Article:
Unexpected falls create some of the most discouraging and frustrating moments seniors face each day. At 57, I’ve not yet reached “senior status” but my recent heart valve surgery gave me a realistic glimpse into the frustrating and worrisome realm of poor balance and the imminent threat of falling.
The statistics relating to falls by seniors are very sobering: more than one third of persons 65 years or older fall each year, and half of those falls are recurrent. About 1 in 10 falls results in a serious injury such as a hip fracture, other fracture, significant head injury, or other serious soft tissue injury (back pain, leg pain or neck pain – for example). And, the rate of falling and the prevalence of risk factors for falling increase steadily after the age of 70.
A two-pronged approach is best to address the serious health concern that falls represent in the senior population:
1. Taking pro-active steps to try and minimize or eliminate risk factors that can lead to falls.
2. Maximizing one’s personal health status to try to reduce the risk of serious injury should a fall occur.
A comprehensive inventory of your personal risk factors for falls is needed to identify areas of focus to improve or compensate in planning for fall prevention. That inventory includes the following:
• Physical Impairment: Gait and balance problems are extremely common findings among seniors for falling.
• Visual Difficulties: Blurred vision, diabetic retinopathy, glaucoma, cataracts, macular degeneration, depth perception difficulty, and visual field cuts bring greater risks of falling.
• Hearing Loss: Inability to hear warnings or follow verbal directions.
• Errors in Judgment: A failure to remember to use assistive devices such as canes or walkers; your denial of any need for support; poor safety judgment.
• Medical Conditions: Irregular heartbeat, blood pressure drop with changes in position, blood sugar fluctuations, seizure disorders, and chronic pain disorders bring greater risks of falling.
• Medications: Certain types of medications, either through direct effect, side effects, or adverse reactions, or interactions with other medicines can have a significant impact on an individual’s risk for falling. Some examples of these types of medications include pain relievers, narcotics, cold and sinus preparations, antihypertensives, cardiovascular agents, anticoagulants, diabetic medications, diuretics, sleep preparations, and anti-anxiety, antidepressant, and antipsychotic medications. Ask your doctor to review regularly your medication to look for possible drug interactions, and be sure your doctor knows about any over the counter medicines that you take.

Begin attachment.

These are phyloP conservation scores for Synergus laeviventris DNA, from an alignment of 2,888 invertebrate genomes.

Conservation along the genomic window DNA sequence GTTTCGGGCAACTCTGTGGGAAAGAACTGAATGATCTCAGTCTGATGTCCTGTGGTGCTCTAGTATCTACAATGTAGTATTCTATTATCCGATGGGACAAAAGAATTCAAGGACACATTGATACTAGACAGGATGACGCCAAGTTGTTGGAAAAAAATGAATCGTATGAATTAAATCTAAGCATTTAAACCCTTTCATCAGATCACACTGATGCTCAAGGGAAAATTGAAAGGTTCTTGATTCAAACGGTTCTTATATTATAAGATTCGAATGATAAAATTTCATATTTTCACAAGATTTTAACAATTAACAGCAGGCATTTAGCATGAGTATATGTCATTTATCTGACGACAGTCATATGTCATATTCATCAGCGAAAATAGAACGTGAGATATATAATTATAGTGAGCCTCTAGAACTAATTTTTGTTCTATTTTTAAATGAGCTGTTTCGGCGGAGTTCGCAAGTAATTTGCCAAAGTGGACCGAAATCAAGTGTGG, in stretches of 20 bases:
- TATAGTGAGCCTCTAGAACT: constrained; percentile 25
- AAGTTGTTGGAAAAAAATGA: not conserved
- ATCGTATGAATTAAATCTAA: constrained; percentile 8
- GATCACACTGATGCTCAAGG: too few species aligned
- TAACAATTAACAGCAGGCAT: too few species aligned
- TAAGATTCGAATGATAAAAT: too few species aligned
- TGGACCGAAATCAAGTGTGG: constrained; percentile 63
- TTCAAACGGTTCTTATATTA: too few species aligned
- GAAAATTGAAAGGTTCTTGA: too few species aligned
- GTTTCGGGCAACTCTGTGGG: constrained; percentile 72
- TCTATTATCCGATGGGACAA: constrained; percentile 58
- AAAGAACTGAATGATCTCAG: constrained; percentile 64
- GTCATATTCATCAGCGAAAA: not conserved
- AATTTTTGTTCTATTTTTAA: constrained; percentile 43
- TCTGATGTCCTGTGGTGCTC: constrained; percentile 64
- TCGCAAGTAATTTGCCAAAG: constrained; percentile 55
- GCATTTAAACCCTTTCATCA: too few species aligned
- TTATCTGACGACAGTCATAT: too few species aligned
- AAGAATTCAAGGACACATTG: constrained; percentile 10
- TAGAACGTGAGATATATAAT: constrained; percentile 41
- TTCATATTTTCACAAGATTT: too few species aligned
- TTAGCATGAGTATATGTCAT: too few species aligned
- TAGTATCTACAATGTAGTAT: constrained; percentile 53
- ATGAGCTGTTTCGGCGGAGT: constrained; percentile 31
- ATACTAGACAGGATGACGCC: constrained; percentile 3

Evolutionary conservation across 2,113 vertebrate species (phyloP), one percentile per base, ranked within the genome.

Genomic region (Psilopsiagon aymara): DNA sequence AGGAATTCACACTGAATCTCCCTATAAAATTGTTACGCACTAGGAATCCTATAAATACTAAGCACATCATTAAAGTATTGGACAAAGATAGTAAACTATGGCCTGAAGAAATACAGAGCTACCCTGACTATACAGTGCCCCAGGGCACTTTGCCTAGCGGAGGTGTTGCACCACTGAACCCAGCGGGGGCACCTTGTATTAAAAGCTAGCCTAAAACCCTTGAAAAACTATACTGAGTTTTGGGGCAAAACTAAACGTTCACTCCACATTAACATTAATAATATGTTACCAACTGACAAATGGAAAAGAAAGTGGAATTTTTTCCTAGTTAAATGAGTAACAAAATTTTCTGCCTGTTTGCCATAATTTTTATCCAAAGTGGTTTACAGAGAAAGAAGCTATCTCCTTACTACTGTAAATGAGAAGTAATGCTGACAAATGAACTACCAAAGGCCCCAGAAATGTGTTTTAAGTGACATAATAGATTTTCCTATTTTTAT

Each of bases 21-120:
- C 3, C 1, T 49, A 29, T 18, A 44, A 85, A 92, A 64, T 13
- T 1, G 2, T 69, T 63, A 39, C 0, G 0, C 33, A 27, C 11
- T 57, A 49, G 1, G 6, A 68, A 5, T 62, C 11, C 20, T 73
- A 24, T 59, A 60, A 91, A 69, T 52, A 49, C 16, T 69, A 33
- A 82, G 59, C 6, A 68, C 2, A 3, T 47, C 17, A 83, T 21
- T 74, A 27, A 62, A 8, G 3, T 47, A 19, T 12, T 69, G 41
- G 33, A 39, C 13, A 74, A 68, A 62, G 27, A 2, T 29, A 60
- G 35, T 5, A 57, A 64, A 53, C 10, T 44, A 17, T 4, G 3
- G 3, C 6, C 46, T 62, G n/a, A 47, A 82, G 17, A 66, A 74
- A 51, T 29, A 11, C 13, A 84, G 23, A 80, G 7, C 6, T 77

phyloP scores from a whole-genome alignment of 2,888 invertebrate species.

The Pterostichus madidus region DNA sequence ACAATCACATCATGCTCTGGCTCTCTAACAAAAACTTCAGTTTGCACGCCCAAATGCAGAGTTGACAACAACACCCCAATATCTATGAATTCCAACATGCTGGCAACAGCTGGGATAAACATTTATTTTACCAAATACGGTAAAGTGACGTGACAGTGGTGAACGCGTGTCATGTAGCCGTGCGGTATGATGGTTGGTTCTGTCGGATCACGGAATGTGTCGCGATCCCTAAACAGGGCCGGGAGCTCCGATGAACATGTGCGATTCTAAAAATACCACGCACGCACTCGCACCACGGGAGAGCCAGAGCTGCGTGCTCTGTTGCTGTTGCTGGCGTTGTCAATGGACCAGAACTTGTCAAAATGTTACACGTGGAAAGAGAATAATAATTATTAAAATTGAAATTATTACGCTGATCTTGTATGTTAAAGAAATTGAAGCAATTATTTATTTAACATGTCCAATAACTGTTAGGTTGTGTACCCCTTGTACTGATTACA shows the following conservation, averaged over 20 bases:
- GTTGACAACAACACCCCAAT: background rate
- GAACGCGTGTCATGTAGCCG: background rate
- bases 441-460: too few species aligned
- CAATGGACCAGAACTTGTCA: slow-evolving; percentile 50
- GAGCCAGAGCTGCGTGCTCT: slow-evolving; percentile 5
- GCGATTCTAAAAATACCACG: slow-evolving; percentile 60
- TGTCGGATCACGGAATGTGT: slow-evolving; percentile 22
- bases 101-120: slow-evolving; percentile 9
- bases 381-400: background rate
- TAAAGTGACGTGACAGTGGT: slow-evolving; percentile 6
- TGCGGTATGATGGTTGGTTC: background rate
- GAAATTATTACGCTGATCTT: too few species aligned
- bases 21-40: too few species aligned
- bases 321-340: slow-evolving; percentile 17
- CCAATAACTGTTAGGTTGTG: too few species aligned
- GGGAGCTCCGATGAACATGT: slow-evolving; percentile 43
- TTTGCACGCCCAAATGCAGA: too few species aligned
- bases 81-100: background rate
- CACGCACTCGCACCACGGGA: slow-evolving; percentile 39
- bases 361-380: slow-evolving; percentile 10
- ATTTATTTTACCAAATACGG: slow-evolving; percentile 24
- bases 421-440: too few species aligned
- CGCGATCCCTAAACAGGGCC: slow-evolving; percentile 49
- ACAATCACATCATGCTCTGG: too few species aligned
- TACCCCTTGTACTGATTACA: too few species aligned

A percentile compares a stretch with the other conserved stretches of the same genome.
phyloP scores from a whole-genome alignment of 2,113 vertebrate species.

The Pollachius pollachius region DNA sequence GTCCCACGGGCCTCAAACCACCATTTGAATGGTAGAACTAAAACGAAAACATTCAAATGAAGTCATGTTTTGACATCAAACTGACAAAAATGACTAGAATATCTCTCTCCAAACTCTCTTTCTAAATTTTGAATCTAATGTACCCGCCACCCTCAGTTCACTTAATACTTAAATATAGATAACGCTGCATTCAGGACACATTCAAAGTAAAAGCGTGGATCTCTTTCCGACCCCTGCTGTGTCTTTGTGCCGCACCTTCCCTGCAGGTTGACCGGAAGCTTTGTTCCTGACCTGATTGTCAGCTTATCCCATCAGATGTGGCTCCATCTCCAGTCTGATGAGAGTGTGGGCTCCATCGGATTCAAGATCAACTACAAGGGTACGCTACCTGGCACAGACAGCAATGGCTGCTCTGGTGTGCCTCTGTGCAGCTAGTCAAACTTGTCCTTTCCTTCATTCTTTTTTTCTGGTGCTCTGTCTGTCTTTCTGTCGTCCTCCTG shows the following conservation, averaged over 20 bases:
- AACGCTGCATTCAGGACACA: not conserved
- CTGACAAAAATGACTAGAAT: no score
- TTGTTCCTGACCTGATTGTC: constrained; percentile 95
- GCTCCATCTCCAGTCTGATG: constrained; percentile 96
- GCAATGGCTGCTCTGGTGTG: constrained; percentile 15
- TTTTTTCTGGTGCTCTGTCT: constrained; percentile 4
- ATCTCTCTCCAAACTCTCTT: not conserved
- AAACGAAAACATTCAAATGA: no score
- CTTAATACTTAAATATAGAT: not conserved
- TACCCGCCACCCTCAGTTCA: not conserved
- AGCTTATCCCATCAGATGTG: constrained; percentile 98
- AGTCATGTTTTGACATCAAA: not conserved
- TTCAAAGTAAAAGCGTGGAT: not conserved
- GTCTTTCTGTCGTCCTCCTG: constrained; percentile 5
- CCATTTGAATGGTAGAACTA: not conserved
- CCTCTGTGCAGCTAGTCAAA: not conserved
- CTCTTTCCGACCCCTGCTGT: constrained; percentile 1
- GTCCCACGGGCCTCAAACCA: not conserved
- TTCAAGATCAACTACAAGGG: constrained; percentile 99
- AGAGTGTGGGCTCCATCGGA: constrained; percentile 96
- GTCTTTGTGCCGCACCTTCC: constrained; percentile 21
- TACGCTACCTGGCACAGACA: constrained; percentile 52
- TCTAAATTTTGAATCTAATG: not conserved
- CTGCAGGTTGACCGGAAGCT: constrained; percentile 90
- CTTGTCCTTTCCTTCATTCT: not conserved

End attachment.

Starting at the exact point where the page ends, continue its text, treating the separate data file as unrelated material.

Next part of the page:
• Environmental Factors: Wet floors, poor lighting, throw rugs that can slip, improper footwear and cluttered pathways bring greater risks for falling.
• History of Falls: Once a resident falls, the odds are great that the resident will fall again doing the same or similar activity that caused the first fall.
Good health maintenance is essential in trying to reduce the risk of serious injury that can occur from a fall. Some of the important things you need to consider are:
• Regular medical follow up with your personal care physician and ophthalmologist.
• Maintaining a daily walking or mild exercise routine to strengthen bones and keep joints mobile.
• Assuring good nutritional status and drinking adequate fluids daily.
• Adhering to treatment recommendations for arthritis and osteoporosis both of which conditions can cause bone weakening.
Arcadia’s annual “check-ups” for our resident population (the annual geriatric functional assessment) offer a terrific opportunity, among other measures, to take a look at one’s fall potential. With our average age at Arcadia being 85 years, review of one’s fall potential, at least annually, is a good investment.
Once your fall-risk factors have been reviewed and analyzed, you and Arcadia then have the opportunity to create a fall prevention plan. Such a plan is created by considering the following:
1.Your risk and history of falls, including discussions with family and prior caregivers.
2.Thorough medical evaluations by your personal physicians.
3.Developing individualized interventions.
4.Continually reassessing your physical and mental condition and changes in your risk profile for falling.
5.Working with Arcadia’s Interdisciplinary Team.
It is important to understand that there is no panacea or fully preventive plan to preclude falls. The best we are able to do is to recognize the problem, review the risks, and intervene as best we can to limit the number of falls and injuries that inevitably will occur in senior living.